On Thursday, Australia’s emissions reduction minister, Angus Taylor, told parliament the country’s thriving liquified natural gas(LNG) trade – a fossil fuel industry – was cutting global greenhouse pollution by 150 million tonnes a year.
It was no small claim: equivalent to more than a quarter of what Australia emits every year.
Two days earlier, an analysis by US-based researchers and anti-fossil fuel advocates the Global Energy Monitor found if all US$1.3tn worth of LNG developments planned across the globe went ahead they would do at least as much to drive the world into climate catastrophe as new coal investments, possibly more. Australia is a significant player in this drive, with $38bn in investments on the books – fourth behind only the US, Canada or Russia...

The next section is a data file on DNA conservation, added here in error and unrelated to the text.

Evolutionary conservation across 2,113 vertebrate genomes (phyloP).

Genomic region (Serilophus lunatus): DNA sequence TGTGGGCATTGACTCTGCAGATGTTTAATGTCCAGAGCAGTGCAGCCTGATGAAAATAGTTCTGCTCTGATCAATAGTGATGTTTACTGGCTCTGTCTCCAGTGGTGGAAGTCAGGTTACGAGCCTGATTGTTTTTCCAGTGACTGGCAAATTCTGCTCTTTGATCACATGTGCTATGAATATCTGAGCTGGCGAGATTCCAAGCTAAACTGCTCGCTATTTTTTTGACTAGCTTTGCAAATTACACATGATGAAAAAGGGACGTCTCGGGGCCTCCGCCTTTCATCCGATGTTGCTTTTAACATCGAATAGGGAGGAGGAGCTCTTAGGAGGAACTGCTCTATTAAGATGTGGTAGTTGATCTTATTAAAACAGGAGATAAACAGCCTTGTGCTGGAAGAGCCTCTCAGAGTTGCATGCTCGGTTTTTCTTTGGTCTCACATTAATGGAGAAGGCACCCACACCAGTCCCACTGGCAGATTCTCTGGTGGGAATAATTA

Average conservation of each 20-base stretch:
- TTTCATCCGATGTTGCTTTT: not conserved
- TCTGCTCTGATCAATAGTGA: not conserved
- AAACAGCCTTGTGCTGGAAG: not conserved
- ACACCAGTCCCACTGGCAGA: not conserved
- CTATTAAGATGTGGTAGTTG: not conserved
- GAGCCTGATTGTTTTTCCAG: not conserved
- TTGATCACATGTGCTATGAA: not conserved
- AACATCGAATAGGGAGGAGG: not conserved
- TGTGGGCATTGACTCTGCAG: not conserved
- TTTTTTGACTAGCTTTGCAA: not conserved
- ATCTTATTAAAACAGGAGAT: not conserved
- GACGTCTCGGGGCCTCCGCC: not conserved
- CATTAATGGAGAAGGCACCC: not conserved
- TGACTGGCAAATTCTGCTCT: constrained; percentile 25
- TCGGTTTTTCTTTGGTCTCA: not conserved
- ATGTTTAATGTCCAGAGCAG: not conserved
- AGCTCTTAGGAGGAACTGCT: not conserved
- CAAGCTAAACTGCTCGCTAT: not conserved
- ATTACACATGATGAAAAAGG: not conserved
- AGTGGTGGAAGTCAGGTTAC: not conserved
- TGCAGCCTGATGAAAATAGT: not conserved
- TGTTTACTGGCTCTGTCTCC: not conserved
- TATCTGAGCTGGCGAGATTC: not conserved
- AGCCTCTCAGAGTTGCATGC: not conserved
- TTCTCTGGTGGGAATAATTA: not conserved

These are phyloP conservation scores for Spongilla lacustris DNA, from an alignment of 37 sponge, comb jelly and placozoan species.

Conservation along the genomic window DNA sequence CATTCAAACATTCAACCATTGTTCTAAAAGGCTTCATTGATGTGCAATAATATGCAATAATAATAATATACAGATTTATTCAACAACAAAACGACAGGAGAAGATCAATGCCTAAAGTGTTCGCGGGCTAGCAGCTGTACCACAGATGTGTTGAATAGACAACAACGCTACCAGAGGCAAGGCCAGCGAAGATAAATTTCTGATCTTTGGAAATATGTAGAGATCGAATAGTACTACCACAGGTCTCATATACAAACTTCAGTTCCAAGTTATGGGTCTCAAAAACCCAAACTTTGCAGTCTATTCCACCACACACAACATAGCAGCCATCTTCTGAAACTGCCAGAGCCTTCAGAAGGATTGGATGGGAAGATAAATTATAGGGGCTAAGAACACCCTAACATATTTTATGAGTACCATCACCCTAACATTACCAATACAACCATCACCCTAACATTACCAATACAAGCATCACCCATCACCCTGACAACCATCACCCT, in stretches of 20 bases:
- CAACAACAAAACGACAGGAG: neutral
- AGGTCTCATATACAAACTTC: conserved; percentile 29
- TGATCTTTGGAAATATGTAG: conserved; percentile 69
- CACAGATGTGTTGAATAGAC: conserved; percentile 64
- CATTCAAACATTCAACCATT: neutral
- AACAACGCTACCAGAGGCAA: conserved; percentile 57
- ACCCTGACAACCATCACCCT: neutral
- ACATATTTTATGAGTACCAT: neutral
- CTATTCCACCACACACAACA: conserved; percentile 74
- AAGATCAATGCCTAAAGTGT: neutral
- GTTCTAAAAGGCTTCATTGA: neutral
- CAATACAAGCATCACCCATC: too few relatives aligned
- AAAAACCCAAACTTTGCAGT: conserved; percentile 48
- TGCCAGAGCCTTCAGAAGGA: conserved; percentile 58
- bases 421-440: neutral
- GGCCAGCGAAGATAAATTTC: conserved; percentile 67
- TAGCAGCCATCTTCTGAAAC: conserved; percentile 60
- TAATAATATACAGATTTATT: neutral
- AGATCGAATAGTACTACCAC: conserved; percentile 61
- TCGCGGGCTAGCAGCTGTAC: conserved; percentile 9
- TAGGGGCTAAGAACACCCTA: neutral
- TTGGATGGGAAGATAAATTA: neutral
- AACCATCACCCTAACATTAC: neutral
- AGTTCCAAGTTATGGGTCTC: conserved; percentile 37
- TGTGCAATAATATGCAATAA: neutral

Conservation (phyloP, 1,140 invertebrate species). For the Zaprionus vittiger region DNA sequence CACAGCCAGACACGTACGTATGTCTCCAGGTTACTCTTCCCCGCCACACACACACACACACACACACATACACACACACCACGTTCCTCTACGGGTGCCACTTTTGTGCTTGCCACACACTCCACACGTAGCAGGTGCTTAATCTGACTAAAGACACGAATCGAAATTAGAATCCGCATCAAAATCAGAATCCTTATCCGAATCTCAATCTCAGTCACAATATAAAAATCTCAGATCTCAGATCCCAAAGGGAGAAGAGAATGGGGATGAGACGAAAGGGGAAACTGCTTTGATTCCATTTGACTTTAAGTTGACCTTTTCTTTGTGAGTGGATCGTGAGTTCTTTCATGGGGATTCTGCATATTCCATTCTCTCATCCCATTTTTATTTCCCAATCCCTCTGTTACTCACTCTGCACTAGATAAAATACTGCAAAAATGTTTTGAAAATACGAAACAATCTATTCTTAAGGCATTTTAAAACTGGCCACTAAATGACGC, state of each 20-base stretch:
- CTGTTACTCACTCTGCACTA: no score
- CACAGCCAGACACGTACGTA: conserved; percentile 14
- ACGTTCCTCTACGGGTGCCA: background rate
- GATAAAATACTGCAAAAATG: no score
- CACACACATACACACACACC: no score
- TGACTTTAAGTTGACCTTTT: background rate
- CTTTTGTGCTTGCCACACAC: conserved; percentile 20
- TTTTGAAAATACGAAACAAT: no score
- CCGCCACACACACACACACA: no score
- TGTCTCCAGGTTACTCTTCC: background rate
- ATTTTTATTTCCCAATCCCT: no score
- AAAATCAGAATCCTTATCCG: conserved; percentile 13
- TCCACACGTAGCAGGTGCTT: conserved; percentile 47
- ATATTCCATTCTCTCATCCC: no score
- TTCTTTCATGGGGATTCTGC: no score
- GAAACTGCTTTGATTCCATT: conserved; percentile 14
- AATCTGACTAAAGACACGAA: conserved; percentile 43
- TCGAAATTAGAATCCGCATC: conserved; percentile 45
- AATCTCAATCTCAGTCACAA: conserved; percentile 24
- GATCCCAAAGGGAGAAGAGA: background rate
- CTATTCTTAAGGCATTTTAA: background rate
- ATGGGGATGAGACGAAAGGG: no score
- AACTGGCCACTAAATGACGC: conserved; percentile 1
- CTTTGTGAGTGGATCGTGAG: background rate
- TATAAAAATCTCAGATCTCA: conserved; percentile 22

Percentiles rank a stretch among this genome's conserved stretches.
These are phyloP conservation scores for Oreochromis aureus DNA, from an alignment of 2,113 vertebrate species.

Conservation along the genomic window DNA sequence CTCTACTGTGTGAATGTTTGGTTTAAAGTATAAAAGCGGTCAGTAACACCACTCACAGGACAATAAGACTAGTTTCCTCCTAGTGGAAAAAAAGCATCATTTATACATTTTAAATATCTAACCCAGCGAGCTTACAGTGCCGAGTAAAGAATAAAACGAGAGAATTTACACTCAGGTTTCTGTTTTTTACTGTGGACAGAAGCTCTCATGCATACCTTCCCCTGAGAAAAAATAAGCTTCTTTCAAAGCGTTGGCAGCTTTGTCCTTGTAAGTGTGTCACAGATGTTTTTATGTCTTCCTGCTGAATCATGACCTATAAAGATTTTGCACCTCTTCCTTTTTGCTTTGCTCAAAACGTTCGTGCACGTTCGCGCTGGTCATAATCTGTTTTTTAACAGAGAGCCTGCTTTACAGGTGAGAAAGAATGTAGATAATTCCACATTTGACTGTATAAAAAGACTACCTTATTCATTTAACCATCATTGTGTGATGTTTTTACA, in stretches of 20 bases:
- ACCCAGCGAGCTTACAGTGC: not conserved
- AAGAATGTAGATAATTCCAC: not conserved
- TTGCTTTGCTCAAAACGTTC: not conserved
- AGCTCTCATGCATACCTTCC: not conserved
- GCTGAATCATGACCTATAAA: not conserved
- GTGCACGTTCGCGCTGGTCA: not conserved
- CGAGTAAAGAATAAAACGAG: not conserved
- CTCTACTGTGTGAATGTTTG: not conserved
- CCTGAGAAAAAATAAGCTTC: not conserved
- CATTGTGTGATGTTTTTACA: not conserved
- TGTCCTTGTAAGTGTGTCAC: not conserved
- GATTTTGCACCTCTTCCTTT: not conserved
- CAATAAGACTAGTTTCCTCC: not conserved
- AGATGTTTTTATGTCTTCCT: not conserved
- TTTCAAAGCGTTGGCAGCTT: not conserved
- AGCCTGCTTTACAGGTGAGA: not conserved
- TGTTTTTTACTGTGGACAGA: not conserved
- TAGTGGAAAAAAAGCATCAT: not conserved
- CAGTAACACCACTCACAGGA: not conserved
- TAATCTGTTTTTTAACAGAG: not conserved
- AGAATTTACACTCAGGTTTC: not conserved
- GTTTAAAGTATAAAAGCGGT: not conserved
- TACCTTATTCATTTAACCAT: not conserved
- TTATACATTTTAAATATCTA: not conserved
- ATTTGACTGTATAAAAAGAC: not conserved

Frank Jotzo, an economist and professor at the ANU Crawford School of Public Policy, says: “What is certain is the expansion of the LNG industry is holding up the transition to zero carbon fuels.”
He says any conversation about LNG emissions come with a significant caveat: we still do not have a good estimate of global fugitive emissions.
Read the full Guardian article, written by Adam Morton here.